Walter the Penniless was lieutenant to Peter the Hermit and co-led the People's Crusade at the beginning of the First Crusade (1095-1099).
The Crusades were undertaken by European Christians between the 11th and 14th centuries to recover the Holy Land, particularly Jerusalem, from Islam. The movement began in France when Pope Urban II exhorted Christendom to war, promising that the journey would count as penance.
The First Crusade (1095-1099) began with the march of several undisciplined hordes of French and German peasants (approximately 12,000 people, of whom only eight were knights), led by Walter the Penniless and Peter the Hermit.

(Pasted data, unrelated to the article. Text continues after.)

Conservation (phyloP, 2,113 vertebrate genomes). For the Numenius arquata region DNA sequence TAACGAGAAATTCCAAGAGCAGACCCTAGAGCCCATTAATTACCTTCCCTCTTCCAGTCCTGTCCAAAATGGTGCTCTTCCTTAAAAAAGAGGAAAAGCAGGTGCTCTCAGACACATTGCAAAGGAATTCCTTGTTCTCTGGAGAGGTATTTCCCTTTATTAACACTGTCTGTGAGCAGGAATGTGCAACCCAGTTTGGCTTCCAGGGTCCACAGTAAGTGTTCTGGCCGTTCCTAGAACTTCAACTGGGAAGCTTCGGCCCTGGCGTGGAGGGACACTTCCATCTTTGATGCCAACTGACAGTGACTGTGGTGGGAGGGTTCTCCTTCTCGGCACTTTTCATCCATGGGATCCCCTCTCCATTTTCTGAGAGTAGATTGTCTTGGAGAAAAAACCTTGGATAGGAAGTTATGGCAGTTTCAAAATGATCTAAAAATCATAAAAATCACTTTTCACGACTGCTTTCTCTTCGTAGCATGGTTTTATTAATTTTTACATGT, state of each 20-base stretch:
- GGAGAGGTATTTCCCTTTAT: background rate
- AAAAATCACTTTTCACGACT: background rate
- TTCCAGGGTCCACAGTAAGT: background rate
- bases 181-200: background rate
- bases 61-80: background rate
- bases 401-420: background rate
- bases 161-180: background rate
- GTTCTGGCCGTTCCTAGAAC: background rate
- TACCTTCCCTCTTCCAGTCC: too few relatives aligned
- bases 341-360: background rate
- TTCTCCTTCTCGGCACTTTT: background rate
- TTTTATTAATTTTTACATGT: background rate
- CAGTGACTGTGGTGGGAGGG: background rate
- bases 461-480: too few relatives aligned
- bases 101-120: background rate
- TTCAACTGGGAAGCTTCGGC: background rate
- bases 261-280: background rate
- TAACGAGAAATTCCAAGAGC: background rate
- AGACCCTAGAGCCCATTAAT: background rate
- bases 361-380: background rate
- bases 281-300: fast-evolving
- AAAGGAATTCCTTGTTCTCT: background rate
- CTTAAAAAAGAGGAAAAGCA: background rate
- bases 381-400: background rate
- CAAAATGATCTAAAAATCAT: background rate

Leaving well before the main army of knights and their followers, Walter led his band, traveling separately from Peter. They started out by massacring the Jews in the Rhineland (i.e., West Germany) and incensed the Bulgarians and Hungarians, who attacked and dispersed them. They reached Constantinople in shreds. Walter and Peter joined forces at Constantinople and crossed over the Asia Minor, and were promptly defeated by the Turks.
Peter the Hermit had returned to Constantinople, either for reinforcements or to protect himself. But Walter was killed, allegedly pierced by seven arrows. Peter returned to France and joined an Augustinian monastery.
There were nine crusades, plus the Children’ Crusade of 1212. Thousands of French children set out for the Holy land but were instead sold into slavery by unscrupulous skippers. Another group of German children made their way by land but perished of hunger and disease.
Sources: Will Durant, The Age of Faith; Wikipedia; Columbia Viking Desk Encyclopedia; Webster’s Collegiate Encyclopedia.